Three city officials were named in The San Francisco Examiner as candidates to replace ousted San Francisco Municipal Transportation Agency chief Nathaniel Ford. Two of those named have already taken themselves out of the running, leaving Department of Public Works chief Ed Reiskin as the clear front-runner.
But The City’s streets are in such horrendous disrepair that it is hazardous to exceed 10 mph. I could show you the repair bills for recent damage to my car as a direct result of a pothole. Even walking is hazardous due to the dramatically uneven pavement.
Isn’t it time that San Francisco places someone in charge of a department who not only has “experience,” but actually has successfully improved a department?
Patricia Farrell, San Francisco
Major security failure
What is wrong when the Bureau of Alcohol, Tobacco, Firearms and Explosives sells guns to Mexican drug cartels and one of these guns is used for killing an American agent at the Mexico border? What is wrong when the Department of Justice and White House claim no knowledge of this action? Operation Fast and Furious seems to have no owners.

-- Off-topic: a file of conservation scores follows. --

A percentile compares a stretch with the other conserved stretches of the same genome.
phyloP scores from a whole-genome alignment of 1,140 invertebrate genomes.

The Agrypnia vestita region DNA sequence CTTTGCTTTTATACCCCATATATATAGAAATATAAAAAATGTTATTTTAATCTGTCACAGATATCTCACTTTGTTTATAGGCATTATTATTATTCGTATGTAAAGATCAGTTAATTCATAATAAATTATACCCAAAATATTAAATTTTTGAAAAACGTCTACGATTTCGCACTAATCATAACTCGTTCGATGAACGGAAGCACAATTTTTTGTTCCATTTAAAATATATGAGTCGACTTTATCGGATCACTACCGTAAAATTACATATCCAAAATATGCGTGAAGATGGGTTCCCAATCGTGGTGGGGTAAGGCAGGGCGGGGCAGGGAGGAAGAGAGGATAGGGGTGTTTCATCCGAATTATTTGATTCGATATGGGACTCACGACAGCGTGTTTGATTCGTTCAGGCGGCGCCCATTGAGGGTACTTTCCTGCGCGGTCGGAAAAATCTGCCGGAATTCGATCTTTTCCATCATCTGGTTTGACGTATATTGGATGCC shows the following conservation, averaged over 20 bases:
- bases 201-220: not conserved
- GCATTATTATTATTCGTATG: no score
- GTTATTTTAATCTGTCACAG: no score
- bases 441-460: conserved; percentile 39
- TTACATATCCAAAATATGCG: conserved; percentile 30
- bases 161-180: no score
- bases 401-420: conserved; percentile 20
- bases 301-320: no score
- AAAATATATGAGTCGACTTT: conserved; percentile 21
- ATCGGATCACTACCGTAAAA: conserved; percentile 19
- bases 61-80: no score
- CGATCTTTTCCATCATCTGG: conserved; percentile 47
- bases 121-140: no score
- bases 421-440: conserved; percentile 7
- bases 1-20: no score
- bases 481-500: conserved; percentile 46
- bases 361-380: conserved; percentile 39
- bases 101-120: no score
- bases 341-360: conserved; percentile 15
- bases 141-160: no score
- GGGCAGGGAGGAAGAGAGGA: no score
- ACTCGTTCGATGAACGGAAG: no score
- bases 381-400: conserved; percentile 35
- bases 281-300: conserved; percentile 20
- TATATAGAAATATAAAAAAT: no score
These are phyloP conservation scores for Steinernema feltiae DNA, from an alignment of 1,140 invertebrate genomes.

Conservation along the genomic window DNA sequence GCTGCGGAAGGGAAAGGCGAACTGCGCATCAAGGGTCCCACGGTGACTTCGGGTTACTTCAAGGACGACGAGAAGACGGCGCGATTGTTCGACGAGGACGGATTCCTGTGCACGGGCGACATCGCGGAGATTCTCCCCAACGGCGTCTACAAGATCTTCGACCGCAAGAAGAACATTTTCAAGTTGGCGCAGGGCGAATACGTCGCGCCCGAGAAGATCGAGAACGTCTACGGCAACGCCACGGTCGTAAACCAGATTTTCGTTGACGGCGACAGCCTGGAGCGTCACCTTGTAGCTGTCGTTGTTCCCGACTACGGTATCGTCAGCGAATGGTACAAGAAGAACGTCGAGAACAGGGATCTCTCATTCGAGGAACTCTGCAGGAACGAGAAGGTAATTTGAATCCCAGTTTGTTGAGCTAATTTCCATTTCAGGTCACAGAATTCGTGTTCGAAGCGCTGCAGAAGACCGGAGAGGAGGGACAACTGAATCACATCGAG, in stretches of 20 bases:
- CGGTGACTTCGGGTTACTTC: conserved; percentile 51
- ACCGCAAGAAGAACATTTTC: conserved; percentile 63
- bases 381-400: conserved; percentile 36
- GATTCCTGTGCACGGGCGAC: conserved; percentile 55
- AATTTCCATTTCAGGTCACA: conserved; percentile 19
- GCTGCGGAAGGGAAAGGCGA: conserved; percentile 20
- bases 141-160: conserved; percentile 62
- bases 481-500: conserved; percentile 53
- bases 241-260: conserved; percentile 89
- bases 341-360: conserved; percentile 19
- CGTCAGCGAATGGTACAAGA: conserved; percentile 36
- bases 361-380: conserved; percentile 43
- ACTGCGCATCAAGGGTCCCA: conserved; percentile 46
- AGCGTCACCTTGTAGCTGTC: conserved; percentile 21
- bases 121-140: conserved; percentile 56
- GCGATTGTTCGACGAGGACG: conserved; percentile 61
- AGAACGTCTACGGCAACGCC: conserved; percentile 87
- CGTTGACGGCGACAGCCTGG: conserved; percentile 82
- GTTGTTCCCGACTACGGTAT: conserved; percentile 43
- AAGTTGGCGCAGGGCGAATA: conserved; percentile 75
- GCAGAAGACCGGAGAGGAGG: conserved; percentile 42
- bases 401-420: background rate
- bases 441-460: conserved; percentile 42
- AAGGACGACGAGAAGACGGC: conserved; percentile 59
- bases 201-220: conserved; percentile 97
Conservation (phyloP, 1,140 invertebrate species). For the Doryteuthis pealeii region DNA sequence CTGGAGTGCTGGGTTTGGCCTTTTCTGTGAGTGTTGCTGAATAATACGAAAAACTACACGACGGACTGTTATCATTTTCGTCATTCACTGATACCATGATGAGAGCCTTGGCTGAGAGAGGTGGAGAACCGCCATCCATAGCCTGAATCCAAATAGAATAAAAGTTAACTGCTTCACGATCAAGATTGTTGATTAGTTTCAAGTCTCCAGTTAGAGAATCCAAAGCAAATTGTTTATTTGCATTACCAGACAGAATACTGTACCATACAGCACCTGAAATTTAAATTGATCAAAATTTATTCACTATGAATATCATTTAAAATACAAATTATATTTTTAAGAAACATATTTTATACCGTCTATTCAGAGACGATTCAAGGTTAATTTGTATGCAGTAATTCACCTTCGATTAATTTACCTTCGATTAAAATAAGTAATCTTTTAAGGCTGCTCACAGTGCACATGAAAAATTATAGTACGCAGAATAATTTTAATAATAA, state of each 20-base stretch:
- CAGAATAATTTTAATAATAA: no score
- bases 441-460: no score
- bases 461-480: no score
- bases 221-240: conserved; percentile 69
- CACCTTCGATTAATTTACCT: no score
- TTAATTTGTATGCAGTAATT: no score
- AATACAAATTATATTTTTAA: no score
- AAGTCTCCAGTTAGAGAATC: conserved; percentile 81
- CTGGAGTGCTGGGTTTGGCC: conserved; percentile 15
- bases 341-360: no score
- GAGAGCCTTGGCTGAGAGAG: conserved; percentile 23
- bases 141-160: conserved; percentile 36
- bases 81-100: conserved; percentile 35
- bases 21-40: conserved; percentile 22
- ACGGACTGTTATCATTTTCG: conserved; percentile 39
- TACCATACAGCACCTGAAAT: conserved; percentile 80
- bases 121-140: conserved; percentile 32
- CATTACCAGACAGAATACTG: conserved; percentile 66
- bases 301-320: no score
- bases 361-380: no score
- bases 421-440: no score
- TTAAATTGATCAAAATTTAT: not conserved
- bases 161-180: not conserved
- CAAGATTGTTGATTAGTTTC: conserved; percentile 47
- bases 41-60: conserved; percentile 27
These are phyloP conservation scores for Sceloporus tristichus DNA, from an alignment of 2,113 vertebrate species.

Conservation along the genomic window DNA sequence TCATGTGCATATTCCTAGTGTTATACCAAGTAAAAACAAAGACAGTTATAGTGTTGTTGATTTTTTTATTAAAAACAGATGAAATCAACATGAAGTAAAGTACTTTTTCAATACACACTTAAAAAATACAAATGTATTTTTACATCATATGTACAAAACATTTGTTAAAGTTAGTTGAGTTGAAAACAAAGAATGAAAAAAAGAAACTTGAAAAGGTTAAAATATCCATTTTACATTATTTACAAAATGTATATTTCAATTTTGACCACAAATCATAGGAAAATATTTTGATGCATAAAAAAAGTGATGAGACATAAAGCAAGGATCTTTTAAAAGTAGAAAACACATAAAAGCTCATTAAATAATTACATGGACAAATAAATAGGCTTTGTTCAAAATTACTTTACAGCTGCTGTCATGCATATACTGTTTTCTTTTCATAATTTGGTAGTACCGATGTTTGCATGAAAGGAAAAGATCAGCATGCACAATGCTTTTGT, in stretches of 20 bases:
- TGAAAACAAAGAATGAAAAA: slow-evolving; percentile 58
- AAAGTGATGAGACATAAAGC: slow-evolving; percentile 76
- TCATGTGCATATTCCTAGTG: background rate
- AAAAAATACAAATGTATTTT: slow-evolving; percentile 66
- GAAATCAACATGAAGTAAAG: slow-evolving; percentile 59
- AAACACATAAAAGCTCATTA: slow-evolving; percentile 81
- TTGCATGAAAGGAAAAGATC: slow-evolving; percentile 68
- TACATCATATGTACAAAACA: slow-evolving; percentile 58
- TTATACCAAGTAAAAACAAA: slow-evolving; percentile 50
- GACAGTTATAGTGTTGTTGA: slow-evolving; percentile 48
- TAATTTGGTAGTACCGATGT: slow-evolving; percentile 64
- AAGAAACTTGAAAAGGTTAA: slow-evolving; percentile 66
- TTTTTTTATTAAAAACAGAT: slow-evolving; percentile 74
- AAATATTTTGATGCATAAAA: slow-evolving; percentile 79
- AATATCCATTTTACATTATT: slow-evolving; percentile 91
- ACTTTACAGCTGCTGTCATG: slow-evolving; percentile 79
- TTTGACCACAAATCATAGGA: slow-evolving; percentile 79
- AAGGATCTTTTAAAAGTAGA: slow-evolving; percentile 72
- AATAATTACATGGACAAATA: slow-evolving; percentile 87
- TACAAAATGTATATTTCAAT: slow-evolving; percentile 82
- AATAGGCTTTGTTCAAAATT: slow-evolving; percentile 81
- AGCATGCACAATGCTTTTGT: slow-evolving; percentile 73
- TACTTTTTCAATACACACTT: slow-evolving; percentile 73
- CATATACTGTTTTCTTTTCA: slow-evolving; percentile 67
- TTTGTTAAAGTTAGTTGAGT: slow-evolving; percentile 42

These guns were deliberately sold to the cartels during a sting operation. A sting against whom? We sold them to the cartels, what did we expect? This brings into question the competence of both the ATF and Justice Department. These departments are supposed to protect us, not kill our people. Perhaps they are candidates for budget cuts?
Keith C. De Filippis, San Jose
Policies are eroding Pride
Congratulations, Sisters of Perpetual Indulgence, you’ve just unofficially canceled Pink Saturday. What’s next, the Pride Parade itself? This was the wrong choice to make, the beginning of death by a thousand cuts.
Yes, it is only the limitation of alcohol. But it’s us giving up one little thing at a time until there’s nothing left. Prohibiting alcohol on the streets during a daytime event will do nothing but make for overcrowding at the handful of small Castro bars.
The Pride, Folsom and Dore Alley festivals are perfect examples of alcohol consumption in the streets not contributing to unsafe conditions.
I’ve been told there was a time when the San Francisco LGBT community was a force to be reckoned with. Now we’ve become just another laughable sideshow. No wonder we’re no longer considered the gayest city in America. We no longer care.
Michael Pierson, San Francisco